I set my intent and then I dream.
For the past week the Dalai Lama has come to me in my dreams. Sometimes when we wake up in the morning Chuck tells me that he has also been dreaming with the Dalai Lama. This is significant. What I am learning from the Dalai Lama is important. He has been teaching me how to handle the energy of now, the pushing, almost volatile energy of late that has been unrelentingly asking us all to face ourselves, what comes to us from within, while simultaneously withstanding the onslaught of the turmoil of what comes to us from without. We have all been suffering lately through the same kind of energy that Buddha encountered during his 49 days under the bodhi tree. And, as Chuck mentioned in a recent blog, the energy is not going to stop, it is coming at us with the speed of light!
This kind of energy circulates through our lives often enough that by the time we are adults we should be pretty used to it, but that doesn’t mean we handle it well. It takes awareness—recognition that we are in this type of energy state again—as well as a concerted effort to achieve balance and calm so we can not only maneuver through it but learn something as well.
In my first dream, the Dalai Lama handed me a fifty-pound bag of sand. He then instructed me to create a circle with it, large enough for me to walk around in. He showed me how to use the sand to build a little wall, just a few inches tall, sloping upward to a point, as if to create a small mountain range. The point, he told me, was to create a barrier between what was outside and what was inside. I worked on building that wall all night long, getting it just right, refining the edges, perfecting the circle. It was satisfying work and by the time I was done I had created what I set out to do.
The next night, the Dalai Lama came again. This time he instructed me to define quadrants within the circle, four equal areas that defined my life. The first quadrant became my inner world, the second my work in the outer world, the third my relationships with others, the fourth my home and my personal life. These quadrants, he said, must always be in balance.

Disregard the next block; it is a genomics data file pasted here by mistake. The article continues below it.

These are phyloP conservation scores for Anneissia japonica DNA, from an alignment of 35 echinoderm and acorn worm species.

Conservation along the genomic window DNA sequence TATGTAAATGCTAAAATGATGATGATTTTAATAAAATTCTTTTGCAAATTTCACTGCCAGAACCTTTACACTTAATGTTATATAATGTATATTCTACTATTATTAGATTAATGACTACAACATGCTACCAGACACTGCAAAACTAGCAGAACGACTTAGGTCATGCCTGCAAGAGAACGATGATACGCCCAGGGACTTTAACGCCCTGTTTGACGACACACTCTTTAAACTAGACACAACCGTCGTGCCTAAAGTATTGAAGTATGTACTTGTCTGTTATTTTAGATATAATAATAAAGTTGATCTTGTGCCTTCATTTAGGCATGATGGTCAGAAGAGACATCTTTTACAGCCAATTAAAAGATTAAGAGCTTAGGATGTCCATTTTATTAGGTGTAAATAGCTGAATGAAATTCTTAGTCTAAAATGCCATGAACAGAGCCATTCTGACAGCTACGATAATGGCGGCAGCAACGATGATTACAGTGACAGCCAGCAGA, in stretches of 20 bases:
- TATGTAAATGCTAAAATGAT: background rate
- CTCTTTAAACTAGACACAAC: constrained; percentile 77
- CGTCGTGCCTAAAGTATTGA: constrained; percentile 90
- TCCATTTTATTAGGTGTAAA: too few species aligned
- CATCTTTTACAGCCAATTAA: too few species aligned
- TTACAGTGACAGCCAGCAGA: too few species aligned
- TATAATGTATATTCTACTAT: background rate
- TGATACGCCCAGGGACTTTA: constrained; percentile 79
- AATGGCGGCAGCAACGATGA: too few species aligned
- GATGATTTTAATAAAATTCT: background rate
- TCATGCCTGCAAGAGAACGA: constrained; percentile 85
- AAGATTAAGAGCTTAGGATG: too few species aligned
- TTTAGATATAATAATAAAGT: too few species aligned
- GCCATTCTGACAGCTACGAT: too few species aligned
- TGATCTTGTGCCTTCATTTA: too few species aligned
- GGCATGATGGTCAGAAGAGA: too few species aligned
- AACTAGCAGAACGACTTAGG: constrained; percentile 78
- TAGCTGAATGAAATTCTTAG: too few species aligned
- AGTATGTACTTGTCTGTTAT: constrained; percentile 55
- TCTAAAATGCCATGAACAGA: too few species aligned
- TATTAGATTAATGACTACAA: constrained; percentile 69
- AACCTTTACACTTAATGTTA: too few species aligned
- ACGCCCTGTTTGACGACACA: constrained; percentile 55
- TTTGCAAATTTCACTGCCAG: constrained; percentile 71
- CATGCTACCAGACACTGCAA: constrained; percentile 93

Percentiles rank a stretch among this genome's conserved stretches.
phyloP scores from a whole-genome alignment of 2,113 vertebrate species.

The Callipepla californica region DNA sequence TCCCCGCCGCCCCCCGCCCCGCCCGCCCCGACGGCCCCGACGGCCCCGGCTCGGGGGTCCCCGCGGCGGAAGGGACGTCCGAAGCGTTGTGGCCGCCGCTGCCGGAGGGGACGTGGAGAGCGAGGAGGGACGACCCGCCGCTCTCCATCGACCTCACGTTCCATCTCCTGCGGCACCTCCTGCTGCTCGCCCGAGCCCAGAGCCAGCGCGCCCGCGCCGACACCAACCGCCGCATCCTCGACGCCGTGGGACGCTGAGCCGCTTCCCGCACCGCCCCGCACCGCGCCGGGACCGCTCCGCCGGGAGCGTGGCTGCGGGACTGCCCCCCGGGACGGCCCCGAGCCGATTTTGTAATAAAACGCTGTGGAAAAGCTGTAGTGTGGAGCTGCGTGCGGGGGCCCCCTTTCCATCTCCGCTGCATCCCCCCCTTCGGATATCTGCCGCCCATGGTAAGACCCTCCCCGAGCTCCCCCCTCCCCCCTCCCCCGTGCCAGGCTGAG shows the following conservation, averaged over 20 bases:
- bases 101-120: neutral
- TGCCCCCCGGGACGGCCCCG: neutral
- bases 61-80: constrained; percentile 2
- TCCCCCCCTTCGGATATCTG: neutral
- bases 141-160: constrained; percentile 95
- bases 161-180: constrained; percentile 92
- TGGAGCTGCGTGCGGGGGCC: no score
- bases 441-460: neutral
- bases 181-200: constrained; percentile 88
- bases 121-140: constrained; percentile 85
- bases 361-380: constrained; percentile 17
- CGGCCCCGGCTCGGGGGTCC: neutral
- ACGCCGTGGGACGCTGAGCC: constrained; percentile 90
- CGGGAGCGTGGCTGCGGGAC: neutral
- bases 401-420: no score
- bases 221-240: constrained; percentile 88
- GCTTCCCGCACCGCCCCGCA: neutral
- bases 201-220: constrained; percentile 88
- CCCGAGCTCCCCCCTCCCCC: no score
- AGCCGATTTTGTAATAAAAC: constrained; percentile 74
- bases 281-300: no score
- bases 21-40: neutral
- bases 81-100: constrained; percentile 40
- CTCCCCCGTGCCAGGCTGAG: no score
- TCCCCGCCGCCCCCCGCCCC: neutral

When I woke up from the first dream it was pretty clear that the Dalai Lama was instructing me in making a mandala, a dream mandala, I thought. Little did I know that it was more than just a dream manifestation. By the third night I understood that it was a working mandala, merging the Shamanic process of recapitulation with a most important Buddhist practice. On this night, the Dalai Lama taught me about detachment, probably the most important practice in both recapitulation and Buddhism.
On this night, the Dalai Lama taught me that I must constantly utilize and hone my practice of detachment as I encounter the onslaughts of energy that are constantly present, whether from within or without. He instructed me to face what comes to me, to dissect it thoroughly, understand it completely for what it is and what it is teaching me, and then to let it go and move on. I sat in the different quadrants of my mandala and did as he instructed. His hand gestures were always prominent in these dreams, but this night they were broad sweeping movements as he demonstrated pushing the finished product of my inner process away, actually expelling the energy beyond the walls of my mandala. “Be done with it!” he said. “And then move on! That is detachment!”
By the fourth night I was beginning to wonder if he would come back. I wasn’t really surprised to find myself in his company once again. This time he spoke of compassion, instructing me in achieving calm within no matter what came from without, but with gentleness and compassion for myself as I went through the process of detachment. He told me that I had to get to a place of detachment in order to fully understand compassion, and that I had to get to a place of compassion for myself if I was going to truly be able to be compassionate toward others. He told me this was an endless process of facing both the inner and outer world, for there will always be something new each day to figure out and detach from with compassion.